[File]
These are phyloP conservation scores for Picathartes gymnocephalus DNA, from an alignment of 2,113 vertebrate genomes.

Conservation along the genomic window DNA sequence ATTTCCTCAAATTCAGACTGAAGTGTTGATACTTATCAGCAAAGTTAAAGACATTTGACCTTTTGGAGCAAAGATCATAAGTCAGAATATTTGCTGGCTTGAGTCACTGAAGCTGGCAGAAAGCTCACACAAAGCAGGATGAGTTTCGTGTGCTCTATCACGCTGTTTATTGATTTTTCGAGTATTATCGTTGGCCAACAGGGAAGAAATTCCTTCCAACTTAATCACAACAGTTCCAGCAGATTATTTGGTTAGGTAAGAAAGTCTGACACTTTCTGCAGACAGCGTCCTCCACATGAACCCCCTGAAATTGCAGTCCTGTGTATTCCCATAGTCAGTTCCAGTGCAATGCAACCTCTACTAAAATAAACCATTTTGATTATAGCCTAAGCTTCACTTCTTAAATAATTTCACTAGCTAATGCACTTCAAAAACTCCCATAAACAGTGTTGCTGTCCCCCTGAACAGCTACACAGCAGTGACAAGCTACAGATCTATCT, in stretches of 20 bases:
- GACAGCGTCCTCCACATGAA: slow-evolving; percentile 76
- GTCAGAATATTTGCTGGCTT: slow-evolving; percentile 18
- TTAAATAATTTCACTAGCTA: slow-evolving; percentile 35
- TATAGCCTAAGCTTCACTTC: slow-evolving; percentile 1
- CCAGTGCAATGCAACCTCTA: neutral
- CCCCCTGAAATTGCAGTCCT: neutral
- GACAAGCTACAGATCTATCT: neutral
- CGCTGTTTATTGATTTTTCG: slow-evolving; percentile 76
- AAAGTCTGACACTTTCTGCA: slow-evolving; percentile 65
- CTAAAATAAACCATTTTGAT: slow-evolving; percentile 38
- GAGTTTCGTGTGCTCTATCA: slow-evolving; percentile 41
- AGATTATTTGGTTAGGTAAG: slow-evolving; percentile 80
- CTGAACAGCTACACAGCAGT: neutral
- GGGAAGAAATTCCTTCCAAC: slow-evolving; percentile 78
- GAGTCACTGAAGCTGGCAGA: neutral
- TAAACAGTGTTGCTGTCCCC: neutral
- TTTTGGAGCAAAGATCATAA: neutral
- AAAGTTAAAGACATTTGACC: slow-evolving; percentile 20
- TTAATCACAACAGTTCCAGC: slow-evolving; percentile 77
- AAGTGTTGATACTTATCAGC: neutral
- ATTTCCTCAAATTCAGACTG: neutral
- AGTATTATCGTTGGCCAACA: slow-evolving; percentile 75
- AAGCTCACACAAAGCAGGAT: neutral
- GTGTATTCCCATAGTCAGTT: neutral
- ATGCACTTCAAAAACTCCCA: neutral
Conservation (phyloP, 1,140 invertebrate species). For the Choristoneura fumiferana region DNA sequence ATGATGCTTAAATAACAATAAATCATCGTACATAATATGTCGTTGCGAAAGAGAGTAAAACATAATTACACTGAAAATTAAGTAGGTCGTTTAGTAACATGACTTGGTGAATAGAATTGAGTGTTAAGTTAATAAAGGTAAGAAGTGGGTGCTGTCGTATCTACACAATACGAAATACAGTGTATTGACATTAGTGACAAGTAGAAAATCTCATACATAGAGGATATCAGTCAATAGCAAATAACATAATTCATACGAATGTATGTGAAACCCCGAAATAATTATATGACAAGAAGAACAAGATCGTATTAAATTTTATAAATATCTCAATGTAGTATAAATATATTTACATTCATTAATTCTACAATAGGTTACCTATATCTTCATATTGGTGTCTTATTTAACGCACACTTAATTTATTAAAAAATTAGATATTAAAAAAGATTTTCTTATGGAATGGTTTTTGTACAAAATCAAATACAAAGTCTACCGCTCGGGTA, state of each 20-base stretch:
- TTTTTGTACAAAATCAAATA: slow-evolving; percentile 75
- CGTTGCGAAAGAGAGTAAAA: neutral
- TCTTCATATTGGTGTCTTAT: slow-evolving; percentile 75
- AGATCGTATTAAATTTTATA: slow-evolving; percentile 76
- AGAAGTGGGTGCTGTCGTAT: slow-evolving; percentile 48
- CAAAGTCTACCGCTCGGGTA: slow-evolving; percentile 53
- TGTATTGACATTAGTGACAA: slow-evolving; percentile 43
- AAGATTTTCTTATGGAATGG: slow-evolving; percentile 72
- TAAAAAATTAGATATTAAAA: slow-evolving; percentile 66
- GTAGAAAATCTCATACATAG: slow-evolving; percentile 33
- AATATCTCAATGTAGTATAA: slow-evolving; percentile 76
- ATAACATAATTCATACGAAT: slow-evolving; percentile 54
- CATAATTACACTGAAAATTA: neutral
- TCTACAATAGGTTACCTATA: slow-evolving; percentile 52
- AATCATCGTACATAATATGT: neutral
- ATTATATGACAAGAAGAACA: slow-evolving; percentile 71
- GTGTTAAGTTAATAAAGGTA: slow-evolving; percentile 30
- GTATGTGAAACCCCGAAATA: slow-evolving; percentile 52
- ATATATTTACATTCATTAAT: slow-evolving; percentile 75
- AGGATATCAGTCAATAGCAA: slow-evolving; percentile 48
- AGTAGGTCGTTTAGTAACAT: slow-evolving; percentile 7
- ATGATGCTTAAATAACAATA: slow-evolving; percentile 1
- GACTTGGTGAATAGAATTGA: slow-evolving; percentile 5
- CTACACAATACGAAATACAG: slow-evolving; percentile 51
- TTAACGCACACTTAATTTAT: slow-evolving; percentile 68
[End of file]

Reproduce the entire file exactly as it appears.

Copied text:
These are phyloP conservation scores for Picathartes gymnocephalus DNA, from an alignment of 2,113 vertebrate genomes.

Conservation along the genomic window DNA sequence ATTTCCTCAAATTCAGACTGAAGTGTTGATACTTATCAGCAAAGTTAAAGACATTTGACCTTTTGGAGCAAAGATCATAAGTCAGAATATTTGCTGGCTTGAGTCACTGAAGCTGGCAGAAAGCTCACACAAAGCAGGATGAGTTTCGTGTGCTCTATCACGCTGTTTATTGATTTTTCGAGTATTATCGTTGGCCAACAGGGAAGAAATTCCTTCCAACTTAATCACAACAGTTCCAGCAGATTATTTGGTTAGGTAAGAAAGTCTGACACTTTCTGCAGACAGCGTCCTCCACATGAACCCCCTGAAATTGCAGTCCTGTGTATTCCCATAGTCAGTTCCAGTGCAATGCAACCTCTACTAAAATAAACCATTTTGATTATAGCCTAAGCTTCACTTCTTAAATAATTTCACTAGCTAATGCACTTCAAAAACTCCCATAAACAGTGTTGCTGTCCCCCTGAACAGCTACACAGCAGTGACAAGCTACAGATCTATCT, in stretches of 20 bases:
- GACAGCGTCCTCCACATGAA: slow-evolving; percentile 76
- GTCAGAATATTTGCTGGCTT: slow-evolving; percentile 18
- TTAAATAATTTCACTAGCTA: slow-evolving; percentile 35
- TATAGCCTAAGCTTCACTTC: slow-evolving; percentile 1
- CCAGTGCAATGCAACCTCTA: neutral
- CCCCCTGAAATTGCAGTCCT: neutral
- GACAAGCTACAGATCTATCT: neutral
- CGCTGTTTATTGATTTTTCG: slow-evolving; percentile 76
- AAAGTCTGACACTTTCTGCA: slow-evolving; percentile 65
- CTAAAATAAACCATTTTGAT: slow-evolving; percentile 38
- GAGTTTCGTGTGCTCTATCA: slow-evolving; percentile 41
- AGATTATTTGGTTAGGTAAG: slow-evolving; percentile 80
- CTGAACAGCTACACAGCAGT: neutral
- GGGAAGAAATTCCTTCCAAC: slow-evolving; percentile 78
- GAGTCACTGAAGCTGGCAGA: neutral
- TAAACAGTGTTGCTGTCCCC: neutral
- TTTTGGAGCAAAGATCATAA: neutral
- AAAGTTAAAGACATTTGACC: slow-evolving; percentile 20
- TTAATCACAACAGTTCCAGC: slow-evolving; percentile 77
- AAGTGTTGATACTTATCAGC: neutral
- ATTTCCTCAAATTCAGACTG: neutral
- AGTATTATCGTTGGCCAACA: slow-evolving; percentile 75
- AAGCTCACACAAAGCAGGAT: neutral
- GTGTATTCCCATAGTCAGTT: neutral
- ATGCACTTCAAAAACTCCCA: neutral
Conservation (phyloP, 1,140 invertebrate species). For the Choristoneura fumiferana region DNA sequence ATGATGCTTAAATAACAATAAATCATCGTACATAATATGTCGTTGCGAAAGAGAGTAAAACATAATTACACTGAAAATTAAGTAGGTCGTTTAGTAACATGACTTGGTGAATAGAATTGAGTGTTAAGTTAATAAAGGTAAGAAGTGGGTGCTGTCGTATCTACACAATACGAAATACAGTGTATTGACATTAGTGACAAGTAGAAAATCTCATACATAGAGGATATCAGTCAATAGCAAATAACATAATTCATACGAATGTATGTGAAACCCCGAAATAATTATATGACAAGAAGAACAAGATCGTATTAAATTTTATAAATATCTCAATGTAGTATAAATATATTTACATTCATTAATTCTACAATAGGTTACCTATATCTTCATATTGGTGTCTTATTTAACGCACACTTAATTTATTAAAAAATTAGATATTAAAAAAGATTTTCTTATGGAATGGTTTTTGTACAAAATCAAATACAAAGTCTACCGCTCGGGTA, state of each 20-base stretch:
- TTTTTGTACAAAATCAAATA: slow-evolving; percentile 75
- CGTTGCGAAAGAGAGTAAAA: neutral
- TCTTCATATTGGTGTCTTAT: slow-evolving; percentile 75
- AGATCGTATTAAATTTTATA: slow-evolving; percentile 76
- AGAAGTGGGTGCTGTCGTAT: slow-evolving; percentile 48
- CAAAGTCTACCGCTCGGGTA: slow-evolving; percentile 53
- TGTATTGACATTAGTGACAA: slow-evolving; percentile 43
- AAGATTTTCTTATGGAATGG: slow-evolving; percentile 72
- TAAAAAATTAGATATTAAAA: slow-evolving; percentile 66
- GTAGAAAATCTCATACATAG: slow-evolving; percentile 33
- AATATCTCAATGTAGTATAA: slow-evolving; percentile 76
- ATAACATAATTCATACGAAT: slow-evolving; percentile 54
- CATAATTACACTGAAAATTA: neutral
- TCTACAATAGGTTACCTATA: slow-evolving; percentile 52
- AATCATCGTACATAATATGT: neutral
- ATTATATGACAAGAAGAACA: slow-evolving; percentile 71
- GTGTTAAGTTAATAAAGGTA: slow-evolving; percentile 30
- GTATGTGAAACCCCGAAATA: slow-evolving; percentile 52
- ATATATTTACATTCATTAAT: slow-evolving; percentile 75
- AGGATATCAGTCAATAGCAA: slow-evolving; percentile 48
- AGTAGGTCGTTTAGTAACAT: slow-evolving; percentile 7
- ATGATGCTTAAATAACAATA: slow-evolving; percentile 1
- GACTTGGTGAATAGAATTGA: slow-evolving; percentile 5
- CTACACAATACGAAATACAG: slow-evolving; percentile 51
- TTAACGCACACTTAATTTAT: slow-evolving; percentile 68